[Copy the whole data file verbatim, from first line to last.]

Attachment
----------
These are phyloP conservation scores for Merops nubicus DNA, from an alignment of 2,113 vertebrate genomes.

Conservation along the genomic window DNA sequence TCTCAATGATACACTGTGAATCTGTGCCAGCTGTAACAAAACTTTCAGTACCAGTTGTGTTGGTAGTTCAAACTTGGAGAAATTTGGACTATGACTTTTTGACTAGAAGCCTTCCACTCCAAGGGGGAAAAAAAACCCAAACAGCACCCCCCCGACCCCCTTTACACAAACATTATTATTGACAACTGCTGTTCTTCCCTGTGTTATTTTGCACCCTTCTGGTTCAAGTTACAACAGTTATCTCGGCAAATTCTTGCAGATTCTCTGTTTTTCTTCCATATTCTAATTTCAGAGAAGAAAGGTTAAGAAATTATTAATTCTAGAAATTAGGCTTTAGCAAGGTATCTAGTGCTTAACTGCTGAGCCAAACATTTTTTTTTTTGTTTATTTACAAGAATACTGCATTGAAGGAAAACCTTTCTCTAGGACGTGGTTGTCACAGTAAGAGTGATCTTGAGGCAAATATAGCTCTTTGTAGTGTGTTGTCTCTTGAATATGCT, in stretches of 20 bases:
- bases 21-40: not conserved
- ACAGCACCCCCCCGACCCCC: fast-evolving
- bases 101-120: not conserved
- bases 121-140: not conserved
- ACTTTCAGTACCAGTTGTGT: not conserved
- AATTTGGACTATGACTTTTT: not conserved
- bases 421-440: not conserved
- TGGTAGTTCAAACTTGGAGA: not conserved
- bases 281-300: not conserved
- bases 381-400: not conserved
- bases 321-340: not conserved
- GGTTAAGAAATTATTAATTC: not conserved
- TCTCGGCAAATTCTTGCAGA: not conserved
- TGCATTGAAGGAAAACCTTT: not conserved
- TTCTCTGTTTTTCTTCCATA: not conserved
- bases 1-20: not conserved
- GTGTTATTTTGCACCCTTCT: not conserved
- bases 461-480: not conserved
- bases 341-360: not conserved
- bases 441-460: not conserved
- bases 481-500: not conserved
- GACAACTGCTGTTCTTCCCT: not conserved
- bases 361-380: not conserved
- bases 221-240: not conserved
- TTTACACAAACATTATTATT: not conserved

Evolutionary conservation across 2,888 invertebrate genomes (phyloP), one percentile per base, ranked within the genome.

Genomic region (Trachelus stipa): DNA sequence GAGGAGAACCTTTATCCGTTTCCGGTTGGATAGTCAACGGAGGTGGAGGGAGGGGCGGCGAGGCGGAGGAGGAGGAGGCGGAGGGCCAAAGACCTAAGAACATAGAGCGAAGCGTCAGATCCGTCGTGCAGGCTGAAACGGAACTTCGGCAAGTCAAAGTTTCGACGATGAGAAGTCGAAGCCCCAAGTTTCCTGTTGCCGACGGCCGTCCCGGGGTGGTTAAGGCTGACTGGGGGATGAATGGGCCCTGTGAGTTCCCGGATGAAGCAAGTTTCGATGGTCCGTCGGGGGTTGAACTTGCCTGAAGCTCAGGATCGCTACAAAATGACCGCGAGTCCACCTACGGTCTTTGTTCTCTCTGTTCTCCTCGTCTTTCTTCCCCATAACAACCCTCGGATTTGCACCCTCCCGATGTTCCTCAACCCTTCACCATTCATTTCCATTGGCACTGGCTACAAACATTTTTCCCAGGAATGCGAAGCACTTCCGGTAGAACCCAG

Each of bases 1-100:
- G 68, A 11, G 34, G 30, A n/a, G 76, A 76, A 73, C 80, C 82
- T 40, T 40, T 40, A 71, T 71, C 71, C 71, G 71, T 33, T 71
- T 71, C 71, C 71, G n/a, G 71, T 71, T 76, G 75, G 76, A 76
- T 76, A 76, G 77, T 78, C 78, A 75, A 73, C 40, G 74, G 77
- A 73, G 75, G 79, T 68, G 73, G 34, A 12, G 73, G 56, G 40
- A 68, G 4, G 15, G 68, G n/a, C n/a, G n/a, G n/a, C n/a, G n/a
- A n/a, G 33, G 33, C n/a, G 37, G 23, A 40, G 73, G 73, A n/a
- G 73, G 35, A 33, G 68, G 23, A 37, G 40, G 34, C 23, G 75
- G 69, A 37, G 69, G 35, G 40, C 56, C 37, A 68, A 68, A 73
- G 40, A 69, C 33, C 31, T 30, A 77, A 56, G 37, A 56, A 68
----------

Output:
These are phyloP conservation scores for Merops nubicus DNA, from an alignment of 2,113 vertebrate genomes.

Conservation along the genomic window DNA sequence TCTCAATGATACACTGTGAATCTGTGCCAGCTGTAACAAAACTTTCAGTACCAGTTGTGTTGGTAGTTCAAACTTGGAGAAATTTGGACTATGACTTTTTGACTAGAAGCCTTCCACTCCAAGGGGGAAAAAAAACCCAAACAGCACCCCCCCGACCCCCTTTACACAAACATTATTATTGACAACTGCTGTTCTTCCCTGTGTTATTTTGCACCCTTCTGGTTCAAGTTACAACAGTTATCTCGGCAAATTCTTGCAGATTCTCTGTTTTTCTTCCATATTCTAATTTCAGAGAAGAAAGGTTAAGAAATTATTAATTCTAGAAATTAGGCTTTAGCAAGGTATCTAGTGCTTAACTGCTGAGCCAAACATTTTTTTTTTTGTTTATTTACAAGAATACTGCATTGAAGGAAAACCTTTCTCTAGGACGTGGTTGTCACAGTAAGAGTGATCTTGAGGCAAATATAGCTCTTTGTAGTGTGTTGTCTCTTGAATATGCT, in stretches of 20 bases:
- bases 21-40: not conserved
- ACAGCACCCCCCCGACCCCC: fast-evolving
- bases 101-120: not conserved
- bases 121-140: not conserved
- ACTTTCAGTACCAGTTGTGT: not conserved
- AATTTGGACTATGACTTTTT: not conserved
- bases 421-440: not conserved
- TGGTAGTTCAAACTTGGAGA: not conserved
- bases 281-300: not conserved
- bases 381-400: not conserved
- bases 321-340: not conserved
- GGTTAAGAAATTATTAATTC: not conserved
- TCTCGGCAAATTCTTGCAGA: not conserved
- TGCATTGAAGGAAAACCTTT: not conserved
- TTCTCTGTTTTTCTTCCATA: not conserved
- bases 1-20: not conserved
- GTGTTATTTTGCACCCTTCT: not conserved
- bases 461-480: not conserved
- bases 341-360: not conserved
- bases 441-460: not conserved
- bases 481-500: not conserved
- GACAACTGCTGTTCTTCCCT: not conserved
- bases 361-380: not conserved
- bases 221-240: not conserved
- TTTACACAAACATTATTATT: not conserved

Evolutionary conservation across 2,888 invertebrate genomes (phyloP), one percentile per base, ranked within the genome.

Genomic region (Trachelus stipa): DNA sequence GAGGAGAACCTTTATCCGTTTCCGGTTGGATAGTCAACGGAGGTGGAGGGAGGGGCGGCGAGGCGGAGGAGGAGGAGGCGGAGGGCCAAAGACCTAAGAACATAGAGCGAAGCGTCAGATCCGTCGTGCAGGCTGAAACGGAACTTCGGCAAGTCAAAGTTTCGACGATGAGAAGTCGAAGCCCCAAGTTTCCTGTTGCCGACGGCCGTCCCGGGGTGGTTAAGGCTGACTGGGGGATGAATGGGCCCTGTGAGTTCCCGGATGAAGCAAGTTTCGATGGTCCGTCGGGGGTTGAACTTGCCTGAAGCTCAGGATCGCTACAAAATGACCGCGAGTCCACCTACGGTCTTTGTTCTCTCTGTTCTCCTCGTCTTTCTTCCCCATAACAACCCTCGGATTTGCACCCTCCCGATGTTCCTCAACCCTTCACCATTCATTTCCATTGGCACTGGCTACAAACATTTTTCCCAGGAATGCGAAGCACTTCCGGTAGAACCCAG

Each of bases 1-100:
- G 68, A 11, G 34, G 30, A n/a, G 76, A 76, A 73, C 80, C 82
- T 40, T 40, T 40, A 71, T 71, C 71, C 71, G 71, T 33, T 71
- T 71, C 71, C 71, G n/a, G 71, T 71, T 76, G 75, G 76, A 76
- T 76, A 76, G 77, T 78, C 78, A 75, A 73, C 40, G 74, G 77
- A 73, G 75, G 79, T 68, G 73, G 34, A 12, G 73, G 56, G 40
- A 68, G 4, G 15, G 68, G n/a, C n/a, G n/a, G n/a, C n/a, G n/a
- A n/a, G 33, G 33, C n/a, G 37, G 23, A 40, G 73, G 73, A n/a
- G 73, G 35, A 33, G 68, G 23, A 37, G 40, G 34, C 23, G 75
- G 69, A 37, G 69, G 35, G 40, C 56, C 37, A 68, A 68, A 73
- G 40, A 69, C 33, C 31, T 30, A 77, A 56, G 37, A 56, A 68